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Aftersun (Cannes Review): Sun, Sea & Melancholy

Aftersun (Cannes Review): Sun, Sea & Melancholy

Paul Mescal and Frankie Corio are a riveting father-daughter duo in Aftersun, Charlotte Wells’ outstanding debut about memory and depression set on a Turkish resort.



One of my most anticipated films of the 2022 Cannes film festival was Aftersun, the debut feature from Scottish director Charlotte Wells that made its bow during International Critic’s Week. It helps that there is an enormous pedigree in front of and behind the camera. One of the main stars is Normal People’s Paul Mescal, fresh off starring alongside Emily Watson in the Irish drama God’s Creatures (which also premiered at Cannes). Meanwhile, the film counts amongst its producers Barry Jenkins and Adele Romanski, the director and producer behind the phenomenal Moonlight and If Beale Street Could Talk. So there was quite a lot of hype around it. Thankfully, Aftersun exceeds expectations as a heartbreaking, utterly flawless film about memory and depression.

Mescal plays Calum, the Scottish father of 11-year-old Sophie (newcomer Frankie Corio). It’s the late 1990s, and the two are heading to a Turkish resort for their summer holidays. Their room may only have one bed and there may be unsightly construction around the resort, but that won’t stop them from trying to have the best vacation possible. However, at the same time, Calum is suffering from a bout of depression – something he tries to keep a secret from his daughter. Furthermore, at certain points, we cut to Sophie 20 years later (played by Celia Rowlson-Hall), who has found herself looking back on that vacation of years past. It is clearly still weighing on her mind, though it is unclear what has transpired in the meantime.

That mystery is something Wells keeps unsolved in Aftersun, letting the vacation and its quieter moments speak for themselves. The result is quietly beautiful and heartbreaking, starting with Paul Mescal’s engrossing performance as Calum. He has just entered his 30s and has some individual quirks like his Tai Chi and the expensive rug he buys. They would normally point to a mid-life crisis. But Wells makes it obvious there is something more going on beneath the surface. When Sophie gets a group to sing her father a birthday song, we dissolve to him sobbing on the bed. She asks about when he was 11, and he wants to turn the camera off. It is a pensive and forlorn turn from Mescal, who imbues a little darkness to the role. His distant looks away give the sense that something is emotionally crushing him.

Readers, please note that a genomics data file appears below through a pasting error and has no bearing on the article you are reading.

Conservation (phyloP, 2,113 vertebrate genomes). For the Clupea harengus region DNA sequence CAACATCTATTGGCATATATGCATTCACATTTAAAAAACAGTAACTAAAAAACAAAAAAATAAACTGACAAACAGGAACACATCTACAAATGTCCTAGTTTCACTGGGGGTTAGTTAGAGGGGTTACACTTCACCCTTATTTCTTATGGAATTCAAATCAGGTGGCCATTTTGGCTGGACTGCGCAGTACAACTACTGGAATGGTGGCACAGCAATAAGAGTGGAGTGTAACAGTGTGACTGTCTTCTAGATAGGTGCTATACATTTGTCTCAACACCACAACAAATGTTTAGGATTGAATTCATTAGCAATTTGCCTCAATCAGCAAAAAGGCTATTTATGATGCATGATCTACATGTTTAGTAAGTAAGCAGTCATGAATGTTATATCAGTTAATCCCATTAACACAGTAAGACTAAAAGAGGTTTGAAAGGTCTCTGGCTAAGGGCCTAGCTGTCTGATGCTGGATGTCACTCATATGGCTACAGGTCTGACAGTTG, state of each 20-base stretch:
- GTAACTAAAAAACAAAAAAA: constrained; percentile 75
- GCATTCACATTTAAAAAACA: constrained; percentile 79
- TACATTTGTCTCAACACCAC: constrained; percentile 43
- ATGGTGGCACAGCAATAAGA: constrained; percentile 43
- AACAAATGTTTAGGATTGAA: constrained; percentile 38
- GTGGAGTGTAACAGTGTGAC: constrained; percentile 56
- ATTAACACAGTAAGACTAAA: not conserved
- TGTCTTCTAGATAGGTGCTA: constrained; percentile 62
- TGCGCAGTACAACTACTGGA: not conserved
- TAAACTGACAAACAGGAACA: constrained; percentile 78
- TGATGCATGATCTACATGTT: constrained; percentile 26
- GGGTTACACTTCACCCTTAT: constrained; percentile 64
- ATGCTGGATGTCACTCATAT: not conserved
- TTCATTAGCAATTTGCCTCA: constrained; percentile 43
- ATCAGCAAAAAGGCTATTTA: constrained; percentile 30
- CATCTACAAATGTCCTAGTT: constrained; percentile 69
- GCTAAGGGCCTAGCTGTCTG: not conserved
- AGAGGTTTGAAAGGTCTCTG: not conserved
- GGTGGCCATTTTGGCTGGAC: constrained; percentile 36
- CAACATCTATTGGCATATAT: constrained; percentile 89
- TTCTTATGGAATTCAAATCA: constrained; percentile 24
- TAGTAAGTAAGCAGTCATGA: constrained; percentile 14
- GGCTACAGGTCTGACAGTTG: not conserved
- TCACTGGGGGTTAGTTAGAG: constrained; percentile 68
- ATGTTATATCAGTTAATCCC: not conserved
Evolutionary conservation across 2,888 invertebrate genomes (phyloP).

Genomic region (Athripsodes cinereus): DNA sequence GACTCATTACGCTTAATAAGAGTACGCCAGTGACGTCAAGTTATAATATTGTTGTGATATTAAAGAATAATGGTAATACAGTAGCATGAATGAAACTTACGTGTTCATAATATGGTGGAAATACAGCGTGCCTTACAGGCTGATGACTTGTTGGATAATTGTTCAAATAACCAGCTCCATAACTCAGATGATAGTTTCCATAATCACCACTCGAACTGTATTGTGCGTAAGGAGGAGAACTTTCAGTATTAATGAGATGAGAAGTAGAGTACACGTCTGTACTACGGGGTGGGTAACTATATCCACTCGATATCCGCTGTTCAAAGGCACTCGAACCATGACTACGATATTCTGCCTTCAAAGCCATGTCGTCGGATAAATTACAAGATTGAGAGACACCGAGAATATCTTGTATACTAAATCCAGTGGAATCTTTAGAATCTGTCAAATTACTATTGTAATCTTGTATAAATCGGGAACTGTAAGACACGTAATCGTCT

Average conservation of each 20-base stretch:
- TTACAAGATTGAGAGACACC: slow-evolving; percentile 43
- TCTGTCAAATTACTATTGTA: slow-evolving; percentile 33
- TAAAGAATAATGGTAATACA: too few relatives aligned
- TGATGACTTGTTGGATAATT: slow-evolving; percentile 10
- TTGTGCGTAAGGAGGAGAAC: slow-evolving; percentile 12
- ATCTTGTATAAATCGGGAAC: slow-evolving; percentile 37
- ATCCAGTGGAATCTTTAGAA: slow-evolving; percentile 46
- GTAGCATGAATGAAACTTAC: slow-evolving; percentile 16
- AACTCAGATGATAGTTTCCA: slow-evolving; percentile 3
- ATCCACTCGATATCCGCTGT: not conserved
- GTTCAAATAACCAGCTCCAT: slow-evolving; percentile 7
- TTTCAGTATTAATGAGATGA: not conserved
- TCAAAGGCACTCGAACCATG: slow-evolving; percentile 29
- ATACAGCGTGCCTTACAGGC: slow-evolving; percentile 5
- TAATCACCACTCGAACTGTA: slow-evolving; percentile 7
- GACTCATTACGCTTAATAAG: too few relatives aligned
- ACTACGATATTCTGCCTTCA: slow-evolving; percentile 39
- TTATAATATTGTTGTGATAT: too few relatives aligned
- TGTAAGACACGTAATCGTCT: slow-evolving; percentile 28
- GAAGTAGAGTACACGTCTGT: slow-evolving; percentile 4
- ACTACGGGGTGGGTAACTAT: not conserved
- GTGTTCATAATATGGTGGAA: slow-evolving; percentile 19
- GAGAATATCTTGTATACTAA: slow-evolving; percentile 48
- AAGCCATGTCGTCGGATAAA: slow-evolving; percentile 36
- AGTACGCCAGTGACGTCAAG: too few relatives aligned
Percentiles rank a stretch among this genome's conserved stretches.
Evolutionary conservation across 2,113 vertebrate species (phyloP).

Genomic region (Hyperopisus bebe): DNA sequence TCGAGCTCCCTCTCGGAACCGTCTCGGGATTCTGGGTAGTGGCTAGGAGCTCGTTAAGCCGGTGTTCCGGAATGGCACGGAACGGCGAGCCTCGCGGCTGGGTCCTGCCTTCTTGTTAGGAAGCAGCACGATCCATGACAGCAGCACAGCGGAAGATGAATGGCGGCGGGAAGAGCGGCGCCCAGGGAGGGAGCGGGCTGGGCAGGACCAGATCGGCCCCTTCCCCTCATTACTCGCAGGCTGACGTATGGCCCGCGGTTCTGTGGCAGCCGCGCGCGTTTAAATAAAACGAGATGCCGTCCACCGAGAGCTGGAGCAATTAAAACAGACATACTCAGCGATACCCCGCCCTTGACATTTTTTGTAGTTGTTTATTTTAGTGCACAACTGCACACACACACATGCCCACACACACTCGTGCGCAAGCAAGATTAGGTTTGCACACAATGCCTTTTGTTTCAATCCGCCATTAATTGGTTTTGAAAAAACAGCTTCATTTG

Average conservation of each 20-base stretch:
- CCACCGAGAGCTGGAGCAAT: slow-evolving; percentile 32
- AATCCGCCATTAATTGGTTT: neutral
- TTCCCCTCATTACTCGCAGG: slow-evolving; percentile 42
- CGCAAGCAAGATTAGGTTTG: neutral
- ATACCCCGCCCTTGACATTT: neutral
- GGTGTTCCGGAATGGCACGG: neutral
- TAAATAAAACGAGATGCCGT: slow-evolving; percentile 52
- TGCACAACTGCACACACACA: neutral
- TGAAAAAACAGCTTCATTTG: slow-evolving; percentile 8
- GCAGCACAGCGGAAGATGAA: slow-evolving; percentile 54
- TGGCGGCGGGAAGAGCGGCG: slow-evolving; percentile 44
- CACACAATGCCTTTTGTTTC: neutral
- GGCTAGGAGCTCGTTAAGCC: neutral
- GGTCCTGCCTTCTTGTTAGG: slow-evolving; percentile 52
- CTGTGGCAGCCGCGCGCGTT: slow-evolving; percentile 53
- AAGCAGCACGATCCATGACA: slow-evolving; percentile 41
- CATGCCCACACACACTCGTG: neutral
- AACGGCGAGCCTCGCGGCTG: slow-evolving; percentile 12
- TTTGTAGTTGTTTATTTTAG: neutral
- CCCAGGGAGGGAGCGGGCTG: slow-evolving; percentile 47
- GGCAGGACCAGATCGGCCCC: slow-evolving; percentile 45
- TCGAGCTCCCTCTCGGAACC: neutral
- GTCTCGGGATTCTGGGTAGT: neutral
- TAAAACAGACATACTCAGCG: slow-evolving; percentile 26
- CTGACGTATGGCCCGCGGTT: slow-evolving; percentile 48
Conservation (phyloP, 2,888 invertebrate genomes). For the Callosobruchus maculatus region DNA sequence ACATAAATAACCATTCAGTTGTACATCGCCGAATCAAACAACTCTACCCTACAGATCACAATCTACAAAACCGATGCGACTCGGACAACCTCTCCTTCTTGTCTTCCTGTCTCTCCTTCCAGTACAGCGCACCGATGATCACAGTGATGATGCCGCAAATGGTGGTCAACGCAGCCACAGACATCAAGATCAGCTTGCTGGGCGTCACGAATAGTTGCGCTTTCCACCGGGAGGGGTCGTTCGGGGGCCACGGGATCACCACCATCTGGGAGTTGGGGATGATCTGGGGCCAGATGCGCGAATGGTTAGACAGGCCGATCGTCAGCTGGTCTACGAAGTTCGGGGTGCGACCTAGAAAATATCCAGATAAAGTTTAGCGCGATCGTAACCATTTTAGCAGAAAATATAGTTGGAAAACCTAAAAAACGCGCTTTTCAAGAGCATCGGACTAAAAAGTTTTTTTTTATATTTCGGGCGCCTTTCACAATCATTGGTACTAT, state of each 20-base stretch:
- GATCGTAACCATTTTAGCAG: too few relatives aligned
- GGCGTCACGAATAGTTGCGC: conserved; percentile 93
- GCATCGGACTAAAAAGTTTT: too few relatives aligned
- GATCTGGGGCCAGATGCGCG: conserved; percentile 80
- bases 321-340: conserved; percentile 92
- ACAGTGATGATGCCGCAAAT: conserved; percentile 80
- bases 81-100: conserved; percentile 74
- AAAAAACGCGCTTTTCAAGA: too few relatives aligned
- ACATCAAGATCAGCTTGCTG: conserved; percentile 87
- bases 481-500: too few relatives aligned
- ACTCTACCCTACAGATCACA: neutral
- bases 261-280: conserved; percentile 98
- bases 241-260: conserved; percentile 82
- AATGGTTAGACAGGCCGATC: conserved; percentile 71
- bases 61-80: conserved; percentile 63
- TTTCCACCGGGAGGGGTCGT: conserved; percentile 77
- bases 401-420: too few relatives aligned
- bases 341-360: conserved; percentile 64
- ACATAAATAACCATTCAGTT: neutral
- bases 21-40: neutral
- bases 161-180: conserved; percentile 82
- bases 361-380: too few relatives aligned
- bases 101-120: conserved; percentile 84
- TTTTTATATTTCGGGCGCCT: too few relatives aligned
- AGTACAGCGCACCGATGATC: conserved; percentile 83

At the other end, the young Frankie Corio gives a performance beyond her years as the inquisitive pre-teen Sophie. As Wells shows, this is the holiday where she is starting to come of age, whether it is her first holiday romance (with a similarly aged boy she meets at an arcade) or just playing pool with some older teenagers. Together, Mescal and Corio are a riveting father-daughter duo with bundles of charisma. Their relationship is relatable and natural, but it is also very amusing as the two tease each other. At times, it is like they are brother and sister – a few teenagers initially think that too.

With help from cinematographer Gregory Oke, Wells manages to make Aftersun a visually fresh film, from dissolves to the incorporation of Sophie and Calum’s MiniDV camcorder. The director also has a keen eye for blocking, carefully composing some shots so we have to rely on reflections and background figures. Furthermore, everything feels accurate to the late ‘90s, from the clothes and the aforementioned MiniDV footage right down to the music. Not only this is the second year in a row where a film at Cannes has featured the Macarena, but we also get period-specific needle-drops from British bands such as Steps and Chumbawamba.

And a scene featuring Queen and David Bowie’s ‘Under Pressure’ is one of the most striking and performative any film has done in a while, piling on the emotion and sucking you into a trance. That is one of the brief instances we cut to adult Sophie, stuck in a flashing (and almost spectral) space with strobe lighting. She has her own life at this point – a young child and partner – but the memory of that holiday has been rekindled, and it evidently still hurts. Now she is surfing through these old videos, rewinding the tape. Is it the only souvenirs she has of that holiday, or the only ones left of her father?

See Also

Aftersun is a trip full of sun, sea and melancholy – a film about memories, how we remember them and how they become something different with new contexts. Charlotte Wells has termed the film “emotionally autobiographical” with the story inspired by her relationship with her late father. But she manages to stay away from overly heightened melodrama and creates a reflective experience. Poignant and anchored by Mescal and Corio’s terrific performances, Aftersun is an outstanding debut from Charlotte Wells that quickly confirms her directing talents. It is one of the best films at Cannes 2022, and it might end up being one of my favourite films of the year in general.


Aftersun: Interview with Paul Mescal and Frankie Corio (Semaine de la Critique)

Aftersun premiered at the 2022 Cannes Film Festival as part of the 61° Semaine de la Critique on May 21, 2022. The film has been acquired for distribution by A24.

Click here to read a list of films to watch at the festival and here for all our Cannes reviews.


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